Flock of Dodos

This page written circa 10 May, 2008 .

I have probably upset a lot of people over the years as a result of attitudes stemming from my assertion that the civilised bipeds of this planet come from not one but two distinct species, Homo Sapiens and Homo Nonsapiens. It begins to seem as if I may have been wrong about the number of species. Perhaps Homo Nonsapiens is the only one, which is a shame because I'm one too.

At a recent conference in Sydney on happiness, professor Daniel Gilbert reported that having kids does not make you happier. He had such an impact that it spawned several reports in various newspapers and cities. He reported studies showing that "people's happiness goes into steep decline after they have children, and never recovers its old level until the children leave home". In a nutshell, scientific evidence shows people are very bad at predicting what will make them happy. Now I have loads of anecdotal evidence to the effect that Kay and I have been very lucky (or very skillful) with our kids, and we figure we are about breaking even in the happiness department vis-a-vis children. The professor explains that the brain is hard-wired to make people reproduce, not necessarily make them happy. Hard-wired, a good engineering term. There's plenty more evidence that thinking is unlinked from human decision-making.

Dan Hind reflected in a marvellous commentary in New Scientist last January that "Self-conciously enlightened commentators often express dismay at the public's appetite for baseless conspiracy theories", but that "It would be easier to take this dismay seriously if they at least noticed that the most lethal conspiracy theory of recent years was concocted and promoted by the US state", referring, of course, to the suggestion from the Whitehouse that Iraq was behind 9/11. The article is all about the many threats to "the enlightenment", meaning that people tend to believe in god, or astrology, or intelligent design, or (and this is my extrapolation) just about anything they are told irrespective of whether it is consistent with other accepted facts. Pythagorean thinking does not happen in most bipedal Homo brains. Supporters of the enlightenment ought to realise that they are pushing a rock up a hill with about as much hope as Sisyphus when it comes to having people rely upon logical thought to guide their lives. Homo Nonsapiens' superstitious leaning is not about to abate.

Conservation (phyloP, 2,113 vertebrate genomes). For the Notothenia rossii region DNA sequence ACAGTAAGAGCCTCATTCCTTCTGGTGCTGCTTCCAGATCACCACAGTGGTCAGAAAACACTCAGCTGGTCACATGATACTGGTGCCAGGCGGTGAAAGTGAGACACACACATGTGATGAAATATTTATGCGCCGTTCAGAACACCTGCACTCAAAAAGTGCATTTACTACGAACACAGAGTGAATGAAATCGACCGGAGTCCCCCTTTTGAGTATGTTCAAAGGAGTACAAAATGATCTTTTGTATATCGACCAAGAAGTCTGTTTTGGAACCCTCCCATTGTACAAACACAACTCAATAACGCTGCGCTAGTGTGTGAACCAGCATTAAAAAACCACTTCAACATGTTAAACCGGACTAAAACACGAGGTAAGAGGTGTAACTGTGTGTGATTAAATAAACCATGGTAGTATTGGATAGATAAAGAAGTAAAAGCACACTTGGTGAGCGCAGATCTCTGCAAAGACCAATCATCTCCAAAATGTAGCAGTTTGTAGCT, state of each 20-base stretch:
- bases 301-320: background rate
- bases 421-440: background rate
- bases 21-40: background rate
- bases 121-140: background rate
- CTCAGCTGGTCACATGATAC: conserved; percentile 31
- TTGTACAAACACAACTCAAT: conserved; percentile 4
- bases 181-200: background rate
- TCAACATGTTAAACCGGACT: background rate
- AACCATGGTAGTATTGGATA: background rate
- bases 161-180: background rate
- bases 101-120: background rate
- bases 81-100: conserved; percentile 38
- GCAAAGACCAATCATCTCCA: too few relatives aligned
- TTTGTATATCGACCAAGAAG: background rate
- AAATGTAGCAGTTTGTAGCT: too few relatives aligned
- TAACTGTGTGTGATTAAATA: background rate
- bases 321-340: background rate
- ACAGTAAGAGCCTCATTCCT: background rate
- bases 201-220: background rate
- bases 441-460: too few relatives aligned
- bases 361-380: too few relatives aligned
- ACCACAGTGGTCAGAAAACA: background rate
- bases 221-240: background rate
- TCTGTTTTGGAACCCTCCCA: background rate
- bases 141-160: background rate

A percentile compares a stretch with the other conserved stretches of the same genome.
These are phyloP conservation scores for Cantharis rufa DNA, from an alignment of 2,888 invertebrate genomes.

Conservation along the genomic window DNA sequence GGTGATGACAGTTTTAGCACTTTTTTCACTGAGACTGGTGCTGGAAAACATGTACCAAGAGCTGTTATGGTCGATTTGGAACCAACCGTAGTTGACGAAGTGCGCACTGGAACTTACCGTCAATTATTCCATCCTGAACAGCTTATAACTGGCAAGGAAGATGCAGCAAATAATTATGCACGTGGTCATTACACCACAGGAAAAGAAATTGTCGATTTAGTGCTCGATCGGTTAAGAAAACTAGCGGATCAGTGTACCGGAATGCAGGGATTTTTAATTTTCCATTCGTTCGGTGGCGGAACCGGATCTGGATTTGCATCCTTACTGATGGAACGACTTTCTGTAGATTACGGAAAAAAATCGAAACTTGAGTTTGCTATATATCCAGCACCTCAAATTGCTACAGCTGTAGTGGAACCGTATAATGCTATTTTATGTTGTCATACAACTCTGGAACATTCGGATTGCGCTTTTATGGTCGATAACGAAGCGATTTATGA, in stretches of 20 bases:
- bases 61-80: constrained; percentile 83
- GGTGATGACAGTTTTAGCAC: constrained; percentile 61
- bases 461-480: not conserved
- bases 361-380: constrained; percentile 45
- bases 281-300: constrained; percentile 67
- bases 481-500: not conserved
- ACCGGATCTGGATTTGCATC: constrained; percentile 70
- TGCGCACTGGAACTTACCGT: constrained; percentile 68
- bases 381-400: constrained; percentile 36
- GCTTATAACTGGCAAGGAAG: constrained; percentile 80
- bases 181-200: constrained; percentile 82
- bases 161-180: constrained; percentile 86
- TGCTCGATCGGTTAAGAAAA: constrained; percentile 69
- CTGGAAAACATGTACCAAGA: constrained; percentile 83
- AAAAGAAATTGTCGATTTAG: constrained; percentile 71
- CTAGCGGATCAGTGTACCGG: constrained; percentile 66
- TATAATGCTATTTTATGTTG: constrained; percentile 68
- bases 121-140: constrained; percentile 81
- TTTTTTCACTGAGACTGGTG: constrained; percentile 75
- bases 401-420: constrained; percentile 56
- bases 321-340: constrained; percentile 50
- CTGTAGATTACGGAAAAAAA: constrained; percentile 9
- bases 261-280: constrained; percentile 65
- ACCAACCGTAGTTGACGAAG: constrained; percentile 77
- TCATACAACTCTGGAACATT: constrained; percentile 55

The human mind is bent by the most odd things. I read in http://www.nytimes.com/2008/04/10/us/10names.html that people have a bond with others through nothing more than sharing the same name, purely at random. I have known since the start of the web that there are lots of Jonathan Scotts, but it seems I have Wikipedia-worthy "Googlegängers" as these are known, see http://en.wikipedia.org/wiki/Jonathan_Scott. I've never felt any need to look any of these guys up, except perhaps to check that they are not likely to be collecting any of my email or search hits. I do now realise why it is important to have your birthday attached to your name when you have some identity with an organisation, say for instance if you have a gift registration on Amazon!

A more charming, but no less illogical habit, is personifying robots. Understandable if they look like people, but it is apparently happening to Roombas. The CEO of iRobot, who make Roomba based on a mine-seeking robot made for the military, described how a U.S. soldier begged iRobot to repair his unit's robot, which they had dubbed Scooby Doo. "Please fix Scooby Doo because he saved my life," was the soldier's plea. From there on similar stories emerged concerning people talking to the civillian cleaner. Would Richard Dawkins be delighted or disappointed if it proves to be the personification of mildly intelligent machines rather than the enlightenment that displaces the superstitious belief in unseen supernatural beings?

If you can't beat 'em, fool 'em. Perhaps we can start with concerned scientists convincing Catholics to go on low-carbon diets for Lent, and go from there. Of course, not all crazy statements signal the lack of a thought process. A report in the SMH claimed that in the 2001 United Kingdom census, an astonishing 390,000 people---0.7 per cent of the population---listed Jedi as their religion.

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